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Rates Move Higher as U.S. and China Draw Closer to Trade Deal

April 3, 2019

 

Overview: After falling to the lowest levels in more than a year, mortgage rates moved a little higher over the past week. Increased optimism about the pace of global growth and the prospects for a trade deal between the U.S. and China were the main reasons, while the U.S. economic data had little impact.

On Wednesday, it was reported that the U.S. and China were close to reaching a trade deal. While a top official at the U.S. Chamber of Commerce acknowledged that the remaining issues are the most difficult ones, he also said that “ninety percent of the deal is done.” Since a reduction in tariffs would lead to an increase in global economic activity, this news was negative for mortgage rates..

 

Since consumer spending accounts for about 70% of all economic activity in the U.S., the monthly retail sales data is one of the most closely watched reports. In recent months, however, it has been heavily influenced by temporary factors that have made it more difficult to determine the underlying trend. After a massive decline in December, sales bounced back nicely in January, but then unexpectedly fell a bit in February. Stock market volatility late last year, the government shutdown, and unusual weather patterns have significantly affected the recent results.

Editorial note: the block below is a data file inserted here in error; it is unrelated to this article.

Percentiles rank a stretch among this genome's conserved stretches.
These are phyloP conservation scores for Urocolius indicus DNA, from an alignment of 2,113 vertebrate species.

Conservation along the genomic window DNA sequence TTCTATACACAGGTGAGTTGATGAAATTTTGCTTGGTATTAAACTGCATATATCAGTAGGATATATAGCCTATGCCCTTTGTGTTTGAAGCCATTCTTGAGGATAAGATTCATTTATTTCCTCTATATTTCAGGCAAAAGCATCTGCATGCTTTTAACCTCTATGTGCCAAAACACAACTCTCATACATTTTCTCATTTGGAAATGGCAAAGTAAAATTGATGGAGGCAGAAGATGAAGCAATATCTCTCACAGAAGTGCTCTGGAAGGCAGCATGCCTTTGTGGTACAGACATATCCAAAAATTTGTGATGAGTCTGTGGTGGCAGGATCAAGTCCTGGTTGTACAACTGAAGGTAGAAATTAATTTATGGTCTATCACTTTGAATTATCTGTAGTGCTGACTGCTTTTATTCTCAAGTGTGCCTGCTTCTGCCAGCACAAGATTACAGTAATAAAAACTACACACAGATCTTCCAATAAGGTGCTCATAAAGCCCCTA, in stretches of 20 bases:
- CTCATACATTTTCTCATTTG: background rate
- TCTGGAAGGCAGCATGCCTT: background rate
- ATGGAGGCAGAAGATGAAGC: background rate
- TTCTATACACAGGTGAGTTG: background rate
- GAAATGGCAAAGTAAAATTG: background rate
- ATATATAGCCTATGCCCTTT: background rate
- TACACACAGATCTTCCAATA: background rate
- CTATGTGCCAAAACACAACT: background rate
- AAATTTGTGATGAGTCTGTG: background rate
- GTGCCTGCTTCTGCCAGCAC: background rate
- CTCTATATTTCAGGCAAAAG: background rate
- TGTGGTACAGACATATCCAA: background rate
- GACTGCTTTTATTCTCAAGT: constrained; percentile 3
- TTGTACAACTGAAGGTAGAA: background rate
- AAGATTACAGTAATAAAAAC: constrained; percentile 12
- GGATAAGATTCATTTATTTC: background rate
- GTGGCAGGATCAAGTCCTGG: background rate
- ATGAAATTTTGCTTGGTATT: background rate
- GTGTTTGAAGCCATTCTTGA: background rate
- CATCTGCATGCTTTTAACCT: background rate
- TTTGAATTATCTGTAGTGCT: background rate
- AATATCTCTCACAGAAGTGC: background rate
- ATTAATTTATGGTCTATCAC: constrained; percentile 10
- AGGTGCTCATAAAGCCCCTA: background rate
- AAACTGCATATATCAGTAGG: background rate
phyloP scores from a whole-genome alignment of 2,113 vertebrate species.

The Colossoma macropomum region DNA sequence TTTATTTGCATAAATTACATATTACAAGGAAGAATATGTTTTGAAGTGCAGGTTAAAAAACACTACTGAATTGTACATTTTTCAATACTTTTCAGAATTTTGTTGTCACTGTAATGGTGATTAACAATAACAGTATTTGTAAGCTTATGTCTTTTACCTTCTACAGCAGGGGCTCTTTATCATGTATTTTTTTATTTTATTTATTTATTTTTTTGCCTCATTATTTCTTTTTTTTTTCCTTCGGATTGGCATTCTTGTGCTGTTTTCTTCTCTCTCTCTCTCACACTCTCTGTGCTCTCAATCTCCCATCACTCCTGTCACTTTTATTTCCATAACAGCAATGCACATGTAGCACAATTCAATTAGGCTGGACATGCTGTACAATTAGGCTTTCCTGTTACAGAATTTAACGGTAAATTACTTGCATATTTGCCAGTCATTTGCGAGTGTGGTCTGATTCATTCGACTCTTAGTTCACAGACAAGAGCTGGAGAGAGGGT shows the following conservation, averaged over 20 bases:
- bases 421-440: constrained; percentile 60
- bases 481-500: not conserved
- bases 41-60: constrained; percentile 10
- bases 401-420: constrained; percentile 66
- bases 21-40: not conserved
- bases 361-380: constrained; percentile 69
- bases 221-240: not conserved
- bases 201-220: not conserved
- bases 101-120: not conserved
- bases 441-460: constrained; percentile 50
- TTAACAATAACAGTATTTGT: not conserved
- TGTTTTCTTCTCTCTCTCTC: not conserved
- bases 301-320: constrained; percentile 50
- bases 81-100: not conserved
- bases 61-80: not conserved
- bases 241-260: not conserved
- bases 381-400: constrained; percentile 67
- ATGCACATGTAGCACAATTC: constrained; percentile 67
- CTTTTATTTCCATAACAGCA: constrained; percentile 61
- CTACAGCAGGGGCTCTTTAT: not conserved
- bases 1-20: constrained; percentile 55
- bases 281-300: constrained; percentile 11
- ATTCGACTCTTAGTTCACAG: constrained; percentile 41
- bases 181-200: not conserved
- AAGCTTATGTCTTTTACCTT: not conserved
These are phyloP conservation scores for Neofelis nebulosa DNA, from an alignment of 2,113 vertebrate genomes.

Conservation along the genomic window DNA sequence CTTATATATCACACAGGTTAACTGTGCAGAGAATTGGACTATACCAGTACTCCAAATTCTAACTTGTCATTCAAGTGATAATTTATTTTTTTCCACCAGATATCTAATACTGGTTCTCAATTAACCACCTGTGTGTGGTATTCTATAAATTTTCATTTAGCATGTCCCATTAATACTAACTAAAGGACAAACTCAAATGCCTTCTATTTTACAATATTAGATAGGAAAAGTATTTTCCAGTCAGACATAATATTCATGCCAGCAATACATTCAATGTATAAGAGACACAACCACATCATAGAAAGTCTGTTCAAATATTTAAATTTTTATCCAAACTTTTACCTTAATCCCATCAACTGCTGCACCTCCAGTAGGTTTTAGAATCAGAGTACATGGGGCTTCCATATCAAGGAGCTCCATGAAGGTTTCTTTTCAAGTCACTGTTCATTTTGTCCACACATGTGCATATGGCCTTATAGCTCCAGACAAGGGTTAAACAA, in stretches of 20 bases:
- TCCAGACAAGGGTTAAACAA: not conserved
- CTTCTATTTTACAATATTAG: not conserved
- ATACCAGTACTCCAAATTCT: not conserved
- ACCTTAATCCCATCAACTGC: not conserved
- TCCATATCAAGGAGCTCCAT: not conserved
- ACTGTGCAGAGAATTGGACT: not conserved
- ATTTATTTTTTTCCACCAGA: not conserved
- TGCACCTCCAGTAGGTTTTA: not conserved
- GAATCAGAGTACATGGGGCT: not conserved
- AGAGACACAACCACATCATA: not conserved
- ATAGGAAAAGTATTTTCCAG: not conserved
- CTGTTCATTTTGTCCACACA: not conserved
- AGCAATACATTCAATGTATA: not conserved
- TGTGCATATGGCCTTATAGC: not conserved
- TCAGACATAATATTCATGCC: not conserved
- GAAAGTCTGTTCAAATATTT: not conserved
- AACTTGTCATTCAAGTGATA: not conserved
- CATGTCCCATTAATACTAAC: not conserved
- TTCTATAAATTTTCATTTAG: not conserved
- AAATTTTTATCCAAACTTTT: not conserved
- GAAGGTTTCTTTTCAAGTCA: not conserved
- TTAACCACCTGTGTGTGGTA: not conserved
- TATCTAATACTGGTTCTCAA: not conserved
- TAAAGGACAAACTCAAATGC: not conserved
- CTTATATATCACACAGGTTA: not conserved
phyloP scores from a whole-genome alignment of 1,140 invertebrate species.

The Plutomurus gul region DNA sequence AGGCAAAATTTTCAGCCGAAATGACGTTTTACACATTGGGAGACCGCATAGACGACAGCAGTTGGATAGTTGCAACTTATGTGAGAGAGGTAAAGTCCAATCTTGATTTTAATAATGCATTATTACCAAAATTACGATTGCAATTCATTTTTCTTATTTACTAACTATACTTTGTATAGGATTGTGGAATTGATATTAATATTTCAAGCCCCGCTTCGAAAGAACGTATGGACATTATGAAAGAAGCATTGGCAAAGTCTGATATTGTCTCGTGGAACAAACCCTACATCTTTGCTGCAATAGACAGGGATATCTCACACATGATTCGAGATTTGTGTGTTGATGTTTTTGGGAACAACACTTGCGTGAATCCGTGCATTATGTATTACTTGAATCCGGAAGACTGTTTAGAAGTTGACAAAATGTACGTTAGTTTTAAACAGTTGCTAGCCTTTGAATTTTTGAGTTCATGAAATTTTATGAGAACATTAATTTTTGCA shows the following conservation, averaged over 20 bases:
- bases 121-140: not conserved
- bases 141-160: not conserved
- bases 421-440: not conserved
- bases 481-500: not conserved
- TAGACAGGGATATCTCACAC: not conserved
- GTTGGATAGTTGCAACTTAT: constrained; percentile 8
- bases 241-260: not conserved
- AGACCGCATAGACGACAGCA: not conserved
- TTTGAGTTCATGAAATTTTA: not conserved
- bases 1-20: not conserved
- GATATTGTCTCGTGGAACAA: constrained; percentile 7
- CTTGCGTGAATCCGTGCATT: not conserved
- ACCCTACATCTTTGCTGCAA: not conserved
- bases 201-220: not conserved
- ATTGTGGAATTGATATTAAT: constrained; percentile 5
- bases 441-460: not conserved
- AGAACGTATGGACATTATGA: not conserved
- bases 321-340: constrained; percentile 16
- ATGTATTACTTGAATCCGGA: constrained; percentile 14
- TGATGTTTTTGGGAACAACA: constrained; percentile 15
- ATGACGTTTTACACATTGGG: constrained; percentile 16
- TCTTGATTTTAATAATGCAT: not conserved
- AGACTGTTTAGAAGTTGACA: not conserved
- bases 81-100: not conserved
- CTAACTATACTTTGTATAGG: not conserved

One positive factor for mortgage rates this year is that inflation has remained moderate. Despite a tight labor market, wage growth has been modest, and overall inflation levels in the economy have been constrained. In January, the core Personal Consumption Expenditures (PCE) Price Index, the inflation indicator favored by the Fed, was just 1.8% higher than a year ago. This is below the Fed's stated target for annual core inflation of 2.0%..


Week Ahead 

Looking ahead, the important monthly Employment Report will be released on Friday. As usual, these figures on the number of jobs, the unemployment rate, and wage inflation will be the most highly anticipated economic data of the month. The Consumer Price Index (CPI) will come out on April 10. CPI is a widely followed monthly inflation report that looks at the price change for goods and services. The next European Central Bank (ECB) meeting also will take place on April 10. In addition, news about the British exit (Brexit) from the European Union could affect mortgage rates.

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